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Ewing Sarcoma Survivor Hopes to Become Oncologist

Article date: June 10, 2013

Alexandra Ojeda - Stories of Hope

"I feel my problem was just God's way of letting me know my role in this planet. I am alive because I am meant to help those parents and children who might be affected by this painful and awful disease."

 

Alexandra Ojeda is a junior in college, dreaming of one day going to medical school and becoming the best oncologist in the world. When Ojeda was only 1 year old and living in Venezuela, she was diagnosed with Ewing sarcoma, a type of bone cancer.

Ojeda’s case was unusual because Ewing sarcoma is more often diagnosed in teenagers. It also typically starts in bones of the hips or legs, but Ojeda’s cancer was in the right side of her jaw.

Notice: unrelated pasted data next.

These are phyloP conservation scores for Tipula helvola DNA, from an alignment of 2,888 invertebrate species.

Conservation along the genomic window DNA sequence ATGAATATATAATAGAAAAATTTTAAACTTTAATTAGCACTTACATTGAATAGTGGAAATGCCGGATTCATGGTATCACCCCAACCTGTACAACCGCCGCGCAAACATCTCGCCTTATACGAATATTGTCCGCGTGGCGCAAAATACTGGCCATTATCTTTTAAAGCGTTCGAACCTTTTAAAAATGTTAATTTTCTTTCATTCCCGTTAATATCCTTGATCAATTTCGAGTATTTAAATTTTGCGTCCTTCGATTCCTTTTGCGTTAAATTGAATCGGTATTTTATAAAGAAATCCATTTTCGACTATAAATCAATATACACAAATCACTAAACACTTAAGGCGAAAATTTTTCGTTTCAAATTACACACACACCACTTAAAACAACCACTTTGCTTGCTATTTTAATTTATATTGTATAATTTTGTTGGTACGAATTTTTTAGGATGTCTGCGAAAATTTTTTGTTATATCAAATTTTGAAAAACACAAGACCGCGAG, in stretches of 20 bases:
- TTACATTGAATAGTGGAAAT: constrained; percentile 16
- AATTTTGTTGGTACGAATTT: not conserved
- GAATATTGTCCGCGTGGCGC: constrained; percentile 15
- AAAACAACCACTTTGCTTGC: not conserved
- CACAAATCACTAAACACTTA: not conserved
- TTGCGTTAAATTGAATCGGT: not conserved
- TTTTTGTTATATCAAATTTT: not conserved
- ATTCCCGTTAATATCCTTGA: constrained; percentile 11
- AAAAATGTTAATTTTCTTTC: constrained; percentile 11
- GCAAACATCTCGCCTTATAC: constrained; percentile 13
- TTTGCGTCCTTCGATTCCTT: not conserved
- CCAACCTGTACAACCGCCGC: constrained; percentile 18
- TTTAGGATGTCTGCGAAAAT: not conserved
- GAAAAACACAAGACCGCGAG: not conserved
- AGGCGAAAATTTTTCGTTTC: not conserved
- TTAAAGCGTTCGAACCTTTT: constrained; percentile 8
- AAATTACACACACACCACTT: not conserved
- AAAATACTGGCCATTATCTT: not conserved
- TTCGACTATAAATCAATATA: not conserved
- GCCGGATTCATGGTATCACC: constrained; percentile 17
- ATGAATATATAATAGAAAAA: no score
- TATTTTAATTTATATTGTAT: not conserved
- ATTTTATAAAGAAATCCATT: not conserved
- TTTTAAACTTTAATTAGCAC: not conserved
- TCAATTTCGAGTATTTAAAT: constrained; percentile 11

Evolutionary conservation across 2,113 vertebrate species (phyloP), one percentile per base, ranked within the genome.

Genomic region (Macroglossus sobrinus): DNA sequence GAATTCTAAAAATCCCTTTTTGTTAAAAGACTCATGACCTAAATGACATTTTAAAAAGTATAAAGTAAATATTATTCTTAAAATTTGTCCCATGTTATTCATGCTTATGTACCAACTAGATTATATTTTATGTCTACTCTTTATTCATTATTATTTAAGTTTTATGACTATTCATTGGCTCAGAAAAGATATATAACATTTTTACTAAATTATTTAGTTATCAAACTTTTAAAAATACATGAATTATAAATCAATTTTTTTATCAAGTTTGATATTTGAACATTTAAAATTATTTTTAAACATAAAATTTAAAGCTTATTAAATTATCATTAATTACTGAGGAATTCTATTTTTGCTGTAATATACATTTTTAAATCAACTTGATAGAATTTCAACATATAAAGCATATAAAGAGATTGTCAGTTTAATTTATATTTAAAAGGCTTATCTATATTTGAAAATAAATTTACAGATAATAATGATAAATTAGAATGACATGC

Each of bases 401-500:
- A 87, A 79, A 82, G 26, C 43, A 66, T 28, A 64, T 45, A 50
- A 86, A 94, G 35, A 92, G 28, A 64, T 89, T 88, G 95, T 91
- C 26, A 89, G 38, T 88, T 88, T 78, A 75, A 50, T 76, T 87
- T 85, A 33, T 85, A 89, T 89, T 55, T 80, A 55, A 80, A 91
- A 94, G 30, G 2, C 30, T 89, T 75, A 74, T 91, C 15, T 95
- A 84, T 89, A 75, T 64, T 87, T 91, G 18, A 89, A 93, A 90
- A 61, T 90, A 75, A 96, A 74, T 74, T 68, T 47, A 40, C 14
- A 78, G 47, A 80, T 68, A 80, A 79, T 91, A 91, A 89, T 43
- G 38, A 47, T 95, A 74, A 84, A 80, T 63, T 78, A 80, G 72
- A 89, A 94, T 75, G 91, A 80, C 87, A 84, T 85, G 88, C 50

“I feel my problem was just God’s way of letting me know my role in this planet,” said Ojeda. “I am alive because I am meant to help those parents and children who might be affected by this painful and awful disease.”

Ojeda was treated in the United States, and her family eventually moved to Georgia. At 17, she has had 31 surgeries to remove and reconstruct part of her jaw. She also underwent chemotherapy.

These days, Ojeda remembers little from her treatment and has no evidence of cancer remaining. She has regular checkups to make sure the cancer hasn’t returned. And she plans to have surgery in the future, to remove scars from her face and from her leg, where some bone was taken to reconstruct her jaw.

Georgia Tech Relay For Life

Currently a student at Georgia Institute of Technology in Atlanta, Ojeda has become actively involved in Relay For Life, the American Cancer Society’s annual community event to celebrate cancer survivors and raise money for cancer research and patient programs.

For the past 2 years, Ojeda was captain of a fundraising team at Georgia Tech that raised almost $1700. One of the highlights of every Relay For Life event is the survivors lap, when all cancer survivors are invited to walk around the track, cheered on by all other participants and volunteers.

“Walking the survivors’ lap made me feel really happy,” said Ojeda, “and my parents were crying.”